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New batteries often act like they have a charge when they don't. That's why the instructions usually say to charge them for several hours (overnight) before the first use. It might look "full" but it's not. And if the battery is super low charge you run the risk of cell reversal with full charging current. This is where for some reason one of the cells (1.4 V each) suddenly and permanently reverses poparity. The safest way to charge truly dead batteries is trickle charging. Maybe if it sees under a certain voltage the charger goes straight to trickle mode which would be a steady light.


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Just a heads up the xtreme line just took a pretty big price drop.  All the single tool kits are $99 at acme and lowes.  The drill and Impact driver kit went from $199 to $149 at acme and $169 at lowes.  Kind of sucks I thought 15% off $149 on the impact wrench kit was a good deal and now it's $99.  I don't need anymore tools but these seem like some great deals.  Looks like dewalt is trying to stimulate some new 12v sales.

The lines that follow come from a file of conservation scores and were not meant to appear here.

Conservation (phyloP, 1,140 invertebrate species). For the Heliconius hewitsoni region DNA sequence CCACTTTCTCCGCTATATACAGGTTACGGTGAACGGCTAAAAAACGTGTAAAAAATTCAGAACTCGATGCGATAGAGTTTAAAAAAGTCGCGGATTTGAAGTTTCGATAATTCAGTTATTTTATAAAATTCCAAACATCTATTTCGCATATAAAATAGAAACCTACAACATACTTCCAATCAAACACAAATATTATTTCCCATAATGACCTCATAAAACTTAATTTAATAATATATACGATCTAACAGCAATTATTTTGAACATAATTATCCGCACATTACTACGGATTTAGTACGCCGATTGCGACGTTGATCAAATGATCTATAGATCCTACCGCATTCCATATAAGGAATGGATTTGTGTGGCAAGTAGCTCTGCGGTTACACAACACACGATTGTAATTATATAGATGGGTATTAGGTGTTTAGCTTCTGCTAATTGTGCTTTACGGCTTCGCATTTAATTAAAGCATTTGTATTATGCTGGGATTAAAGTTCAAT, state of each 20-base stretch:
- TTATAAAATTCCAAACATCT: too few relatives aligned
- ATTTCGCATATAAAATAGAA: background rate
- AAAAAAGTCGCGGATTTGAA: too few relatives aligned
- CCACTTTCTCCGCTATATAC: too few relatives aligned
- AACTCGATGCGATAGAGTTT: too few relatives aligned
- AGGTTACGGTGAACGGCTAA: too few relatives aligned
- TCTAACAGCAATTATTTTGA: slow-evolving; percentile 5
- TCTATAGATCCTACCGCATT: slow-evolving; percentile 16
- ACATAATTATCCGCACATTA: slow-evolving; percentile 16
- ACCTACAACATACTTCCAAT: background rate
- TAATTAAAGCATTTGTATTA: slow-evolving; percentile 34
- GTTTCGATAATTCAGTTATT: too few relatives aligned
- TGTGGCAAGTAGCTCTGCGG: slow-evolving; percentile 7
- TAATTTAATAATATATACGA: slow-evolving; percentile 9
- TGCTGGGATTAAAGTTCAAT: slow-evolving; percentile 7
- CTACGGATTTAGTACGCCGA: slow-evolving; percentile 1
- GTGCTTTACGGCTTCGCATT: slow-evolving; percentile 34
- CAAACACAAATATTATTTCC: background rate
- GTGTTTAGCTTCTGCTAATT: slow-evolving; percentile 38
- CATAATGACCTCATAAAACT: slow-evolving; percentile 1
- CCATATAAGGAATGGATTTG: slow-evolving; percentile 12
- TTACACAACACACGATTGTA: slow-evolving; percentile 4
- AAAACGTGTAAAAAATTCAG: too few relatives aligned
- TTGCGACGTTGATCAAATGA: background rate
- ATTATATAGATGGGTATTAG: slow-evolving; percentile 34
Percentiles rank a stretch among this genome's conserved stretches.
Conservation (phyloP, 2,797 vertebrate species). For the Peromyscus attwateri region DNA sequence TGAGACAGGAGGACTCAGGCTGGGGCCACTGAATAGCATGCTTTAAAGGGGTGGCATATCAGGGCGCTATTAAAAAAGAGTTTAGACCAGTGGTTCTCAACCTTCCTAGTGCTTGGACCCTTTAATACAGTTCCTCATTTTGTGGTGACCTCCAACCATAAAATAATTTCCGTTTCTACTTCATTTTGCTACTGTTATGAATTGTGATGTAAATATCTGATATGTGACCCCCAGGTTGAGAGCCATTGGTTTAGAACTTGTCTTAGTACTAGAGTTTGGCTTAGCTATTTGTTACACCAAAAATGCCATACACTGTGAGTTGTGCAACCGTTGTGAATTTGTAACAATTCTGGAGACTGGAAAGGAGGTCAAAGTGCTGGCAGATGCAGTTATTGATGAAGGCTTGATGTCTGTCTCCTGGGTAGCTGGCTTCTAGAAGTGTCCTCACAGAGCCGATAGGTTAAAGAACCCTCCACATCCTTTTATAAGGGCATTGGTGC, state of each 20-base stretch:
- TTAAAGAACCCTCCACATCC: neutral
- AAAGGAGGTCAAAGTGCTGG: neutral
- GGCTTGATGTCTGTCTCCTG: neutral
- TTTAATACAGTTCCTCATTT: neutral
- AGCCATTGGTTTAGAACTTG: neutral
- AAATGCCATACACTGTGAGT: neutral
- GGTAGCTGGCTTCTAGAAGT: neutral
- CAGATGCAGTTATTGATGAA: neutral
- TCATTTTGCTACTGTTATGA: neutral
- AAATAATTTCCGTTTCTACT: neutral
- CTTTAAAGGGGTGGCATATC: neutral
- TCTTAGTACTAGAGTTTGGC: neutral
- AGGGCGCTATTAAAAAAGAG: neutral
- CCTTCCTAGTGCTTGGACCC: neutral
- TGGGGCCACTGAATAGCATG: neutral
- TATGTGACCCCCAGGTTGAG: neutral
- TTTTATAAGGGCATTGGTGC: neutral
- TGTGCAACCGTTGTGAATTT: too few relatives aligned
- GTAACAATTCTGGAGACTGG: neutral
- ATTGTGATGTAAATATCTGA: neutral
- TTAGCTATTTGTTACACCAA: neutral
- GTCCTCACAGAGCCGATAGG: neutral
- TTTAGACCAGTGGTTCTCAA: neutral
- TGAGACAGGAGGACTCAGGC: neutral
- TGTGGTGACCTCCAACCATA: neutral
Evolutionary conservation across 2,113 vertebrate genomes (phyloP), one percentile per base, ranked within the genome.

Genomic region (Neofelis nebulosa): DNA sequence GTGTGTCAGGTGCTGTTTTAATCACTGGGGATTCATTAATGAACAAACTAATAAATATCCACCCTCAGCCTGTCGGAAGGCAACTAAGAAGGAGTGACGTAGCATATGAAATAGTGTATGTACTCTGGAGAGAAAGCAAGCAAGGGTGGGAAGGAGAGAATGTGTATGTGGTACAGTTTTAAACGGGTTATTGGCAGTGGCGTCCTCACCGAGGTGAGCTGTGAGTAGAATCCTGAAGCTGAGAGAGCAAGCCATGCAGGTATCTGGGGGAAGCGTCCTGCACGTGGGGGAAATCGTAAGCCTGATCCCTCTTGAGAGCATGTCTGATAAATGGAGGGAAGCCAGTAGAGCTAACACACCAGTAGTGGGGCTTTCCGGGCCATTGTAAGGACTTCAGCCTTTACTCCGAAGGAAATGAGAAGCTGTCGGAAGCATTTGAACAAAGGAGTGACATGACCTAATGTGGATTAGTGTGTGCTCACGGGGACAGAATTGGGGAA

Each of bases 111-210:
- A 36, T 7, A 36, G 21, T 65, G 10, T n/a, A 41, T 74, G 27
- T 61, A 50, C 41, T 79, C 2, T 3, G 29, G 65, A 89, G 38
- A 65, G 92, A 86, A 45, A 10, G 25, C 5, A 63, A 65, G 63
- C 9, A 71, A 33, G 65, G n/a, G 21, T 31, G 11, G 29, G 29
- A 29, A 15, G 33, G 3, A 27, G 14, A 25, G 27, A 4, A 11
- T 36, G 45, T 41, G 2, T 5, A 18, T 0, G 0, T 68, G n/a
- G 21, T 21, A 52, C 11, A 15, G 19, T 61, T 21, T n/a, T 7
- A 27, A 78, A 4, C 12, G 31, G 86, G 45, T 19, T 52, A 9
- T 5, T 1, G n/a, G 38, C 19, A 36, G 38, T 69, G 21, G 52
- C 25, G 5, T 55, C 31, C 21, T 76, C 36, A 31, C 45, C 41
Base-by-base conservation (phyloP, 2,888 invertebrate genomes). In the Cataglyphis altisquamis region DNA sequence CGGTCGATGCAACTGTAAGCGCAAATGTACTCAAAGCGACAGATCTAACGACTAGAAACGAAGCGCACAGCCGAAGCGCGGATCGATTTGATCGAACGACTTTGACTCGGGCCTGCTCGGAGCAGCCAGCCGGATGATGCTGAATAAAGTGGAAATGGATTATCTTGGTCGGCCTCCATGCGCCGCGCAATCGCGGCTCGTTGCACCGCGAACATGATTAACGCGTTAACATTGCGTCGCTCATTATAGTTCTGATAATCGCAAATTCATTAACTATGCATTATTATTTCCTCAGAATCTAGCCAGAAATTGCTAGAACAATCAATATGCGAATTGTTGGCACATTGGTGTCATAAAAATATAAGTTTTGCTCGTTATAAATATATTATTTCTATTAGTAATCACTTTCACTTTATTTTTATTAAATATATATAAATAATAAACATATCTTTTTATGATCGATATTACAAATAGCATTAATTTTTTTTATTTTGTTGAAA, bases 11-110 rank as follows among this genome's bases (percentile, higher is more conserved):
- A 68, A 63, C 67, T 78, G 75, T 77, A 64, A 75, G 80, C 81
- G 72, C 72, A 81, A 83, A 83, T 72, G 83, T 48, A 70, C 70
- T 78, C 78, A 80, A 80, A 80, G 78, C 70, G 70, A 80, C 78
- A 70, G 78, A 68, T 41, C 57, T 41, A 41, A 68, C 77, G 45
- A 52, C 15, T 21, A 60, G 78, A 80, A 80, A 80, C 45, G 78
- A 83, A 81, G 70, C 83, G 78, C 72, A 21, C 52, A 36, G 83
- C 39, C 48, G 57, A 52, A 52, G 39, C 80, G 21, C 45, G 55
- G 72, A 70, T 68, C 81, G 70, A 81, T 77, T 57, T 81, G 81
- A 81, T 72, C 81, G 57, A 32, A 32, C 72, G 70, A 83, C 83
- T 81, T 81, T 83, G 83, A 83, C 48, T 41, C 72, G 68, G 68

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Can anyone tell me how precision mode is supposed to operate? Day one after receiving my impact and drill, the impact took a 30 foot drop to a concrete from a manbasket. Seems like my 90° adapter took the brunt of the impact, it's bent up pretty bad, but I expected speed one to behave like the same speed on my dcf887. Instead if I pull the trigger with just the impact in the air, it seems to run for a couple seconds, stop, then start back up with a little more power. Is this abnormal, and should I get a replacement coming?

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Opened it up, troubleshooting, and everything looks pretty pristine with no apparent damage. Seems to me that the resistance detection for precision mode is activating even with no load. I'll check into the anvil housing to see if maybe something dented and is actually causing resistance.